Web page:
High myopia is a term that describes severe nearsightedness. Nearsightedness causes distant objects to appear blurry while nearby objects remain clear. But it’s more complicated than this.
Myopia is caused by the elongation of the eye, which stresses its inside structures, leading to increased risks of vision-threatening eye conditions. With high myopia, the level of nearsightedness is significant, causing a greater reliance on glasses or contacts for clear vision in everyday life.
Causes of High Myopia
Myopia is a refractive error of the eye. Refraction is how light is reflected inside the eye, and light needs to land on the retina in order to see clearly. Myopia causes the eye to grow too long, which makes light land in front of the retina, leading to blurry distant vision.
Myopia generally develops during childhood. Babies are born with shorter eyes and blurry near vision. As they grow, their eyes gradually reach the expected length, and their vision becomes normal. However, sometimes, the eyes continue to grow beyond this stage, and they develop myopia.
The eye grows the fastest during childhood and slower during adolescence when overall growth slows down. Children who develop myopia earlier, around 6–8 years old, have more time for their eyes to grow, which can develop into high myopia.
The exact mechanisms of myopia progression are unclear, but some factors can increase your risk of developing it:
- Genetics play a significant role in high myopia, meaning if either of your parents have it, you have a higher chance of developing it.
- Excessive near work, like reading, screen use, and activities requiring intense focus, can contribute to the progression of high myopia, especially during childhood and adolescence.
- Certain medical conditions, such as Marfan syndrome or Stickler syndrome, are associated with myopia.
- Lack of time spent outdoors, especially during the development years, has been associated with myopia progression.
Symptoms of High Myopia
High myopia is generally characterized by a prescription of -5.00 to -6.00 dioptres (D) or more.
The most common symptom of high myopia is blurred distance vision. Those with high myopia may also experience:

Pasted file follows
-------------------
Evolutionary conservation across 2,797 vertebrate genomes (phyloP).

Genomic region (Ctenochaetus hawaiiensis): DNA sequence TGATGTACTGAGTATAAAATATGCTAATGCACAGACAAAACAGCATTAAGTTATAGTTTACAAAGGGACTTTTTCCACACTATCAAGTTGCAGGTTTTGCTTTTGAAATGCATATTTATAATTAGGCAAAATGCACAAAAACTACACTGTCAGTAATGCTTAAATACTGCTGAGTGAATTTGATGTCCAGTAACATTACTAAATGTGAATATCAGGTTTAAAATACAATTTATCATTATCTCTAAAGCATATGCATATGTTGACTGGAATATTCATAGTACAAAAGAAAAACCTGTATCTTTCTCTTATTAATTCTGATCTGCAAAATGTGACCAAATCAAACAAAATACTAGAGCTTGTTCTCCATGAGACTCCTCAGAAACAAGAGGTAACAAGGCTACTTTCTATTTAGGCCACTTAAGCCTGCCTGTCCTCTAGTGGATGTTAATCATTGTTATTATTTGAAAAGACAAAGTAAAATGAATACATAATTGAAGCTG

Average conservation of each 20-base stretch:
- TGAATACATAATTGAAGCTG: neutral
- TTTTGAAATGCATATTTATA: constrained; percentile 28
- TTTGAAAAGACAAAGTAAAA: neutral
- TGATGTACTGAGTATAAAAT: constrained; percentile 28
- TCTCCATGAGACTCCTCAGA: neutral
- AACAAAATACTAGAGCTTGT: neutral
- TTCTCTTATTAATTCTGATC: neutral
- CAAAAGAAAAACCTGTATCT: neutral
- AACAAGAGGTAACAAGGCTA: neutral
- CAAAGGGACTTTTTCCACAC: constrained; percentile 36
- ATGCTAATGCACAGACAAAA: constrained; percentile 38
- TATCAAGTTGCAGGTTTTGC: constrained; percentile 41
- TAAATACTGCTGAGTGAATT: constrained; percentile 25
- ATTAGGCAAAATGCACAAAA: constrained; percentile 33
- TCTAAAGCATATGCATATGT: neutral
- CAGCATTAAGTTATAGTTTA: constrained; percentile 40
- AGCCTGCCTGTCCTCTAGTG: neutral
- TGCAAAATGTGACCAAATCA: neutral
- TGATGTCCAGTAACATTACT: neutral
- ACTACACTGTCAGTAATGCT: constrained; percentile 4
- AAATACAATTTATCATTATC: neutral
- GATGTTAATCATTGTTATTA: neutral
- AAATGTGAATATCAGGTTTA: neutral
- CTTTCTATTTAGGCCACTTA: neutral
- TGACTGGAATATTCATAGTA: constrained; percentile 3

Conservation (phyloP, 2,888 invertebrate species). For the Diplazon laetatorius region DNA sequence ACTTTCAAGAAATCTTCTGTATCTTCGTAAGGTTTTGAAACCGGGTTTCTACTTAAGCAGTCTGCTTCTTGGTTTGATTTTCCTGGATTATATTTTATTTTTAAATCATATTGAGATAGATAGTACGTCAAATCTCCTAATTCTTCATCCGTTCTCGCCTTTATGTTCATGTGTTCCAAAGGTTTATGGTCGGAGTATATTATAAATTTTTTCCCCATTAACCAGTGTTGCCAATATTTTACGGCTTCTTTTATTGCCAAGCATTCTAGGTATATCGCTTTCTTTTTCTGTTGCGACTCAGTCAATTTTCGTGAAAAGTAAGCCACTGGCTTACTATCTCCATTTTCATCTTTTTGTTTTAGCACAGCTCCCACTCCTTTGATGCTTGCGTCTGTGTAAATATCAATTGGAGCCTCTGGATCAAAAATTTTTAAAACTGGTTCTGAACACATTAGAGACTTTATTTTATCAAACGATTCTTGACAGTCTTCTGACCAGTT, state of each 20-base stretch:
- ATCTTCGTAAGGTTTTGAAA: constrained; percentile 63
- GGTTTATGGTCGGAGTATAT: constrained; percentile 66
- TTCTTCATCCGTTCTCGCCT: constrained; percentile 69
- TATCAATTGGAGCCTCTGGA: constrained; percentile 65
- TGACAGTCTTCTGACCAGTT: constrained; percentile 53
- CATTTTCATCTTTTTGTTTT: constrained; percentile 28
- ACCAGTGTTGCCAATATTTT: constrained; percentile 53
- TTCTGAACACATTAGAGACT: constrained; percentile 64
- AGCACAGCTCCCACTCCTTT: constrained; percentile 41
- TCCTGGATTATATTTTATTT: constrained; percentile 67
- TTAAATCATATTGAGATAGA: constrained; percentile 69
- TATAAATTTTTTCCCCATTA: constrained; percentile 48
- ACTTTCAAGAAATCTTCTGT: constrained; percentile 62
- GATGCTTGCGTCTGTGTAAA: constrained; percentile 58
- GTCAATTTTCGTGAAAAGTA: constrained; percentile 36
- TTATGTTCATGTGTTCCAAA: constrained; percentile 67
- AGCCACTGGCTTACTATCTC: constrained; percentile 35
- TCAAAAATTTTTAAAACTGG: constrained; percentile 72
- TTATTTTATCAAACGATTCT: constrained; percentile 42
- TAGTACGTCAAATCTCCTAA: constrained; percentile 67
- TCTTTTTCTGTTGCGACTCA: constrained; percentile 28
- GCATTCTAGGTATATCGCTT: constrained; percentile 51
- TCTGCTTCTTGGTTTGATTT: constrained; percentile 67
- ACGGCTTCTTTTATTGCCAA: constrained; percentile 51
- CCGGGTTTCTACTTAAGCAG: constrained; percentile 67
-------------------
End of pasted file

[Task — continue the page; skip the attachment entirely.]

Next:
- Eye strain
- Eye fatigue
- Trouble seeing at night
If you experience any of these symptoms, contact your eye doctor as soon as possible to receive an eye exam.
Risks of High Myopia
Because of the shape of an eye with myopia, those with high myopia are at a higher risk of vision-impairing eye conditions, such as:
- Retinal detachment: when the retina pulls away from the underlying tissue.
- Glaucoma: a group of eye diseases that damage the optic nerve.
- Cataracts: the clouding of the eye’s natural lens.
- Myopic macular degeneration: the thinning of the macula, the middle part of the retina responsible for central vision.
Treatment for High Myopia
Once myopia has developed, it can’t be reversed or cured. Myopia can be corrected with eyeglasses and contact lenses. Some adults can have laser eye surgery to improve their vision, but it’s not suitable for everyone or all levels of myopia.
There are no “safe levels” of myopia, and because of the risks associated with this condition, myopia control methods have been researched and studied to help slow its progression.
Preventing or controlling high myopia is a multifaceted approach that requires reducing exposure to high-risk factors and implementing myopia progression control methods. Myopia control should also be employed on eyes that are still growing to prevent myopia from developing into high myopia, so these methods are most effective for children.
Some common myopia control methods include:
- Orthokeratology (ortho-k) contact lenses: These custom-made specialty contact lenses are worn overnight to gently reshape the cornea to provide clear vision throughout the day without glasses or contact lenses. They have also been shown to reduce myopia progression by 50%.
- Low-dose atropine eye drops: These drops were developed to dilate the pupils for eye exams but have been shown to slow myopia progression between 30–50% in children.
- Peripheral defocus contact lenses: These contact lenses have different rings that cause blurriness in the child’s side vision while keeping their distance vision clear. This blurriness is believed to help slow down the growth of their eyes.
Monitoring eye health through regular eye examinations is crucial for those with high myopia for early detection and intervention in case of complications to prevent vision loss and provide tools to improve vision.
In some cases, your eye doctor may recommend a combination of treatments for the best results.
Navigating High Myopia with Knowledge & Care
While high myopia can pose challenges to daily life, understanding its causes, recognizing associated risks, and adopting appropriate management strategies can help maintain eye health. Prevention and early intervention are crucial for managing this condition.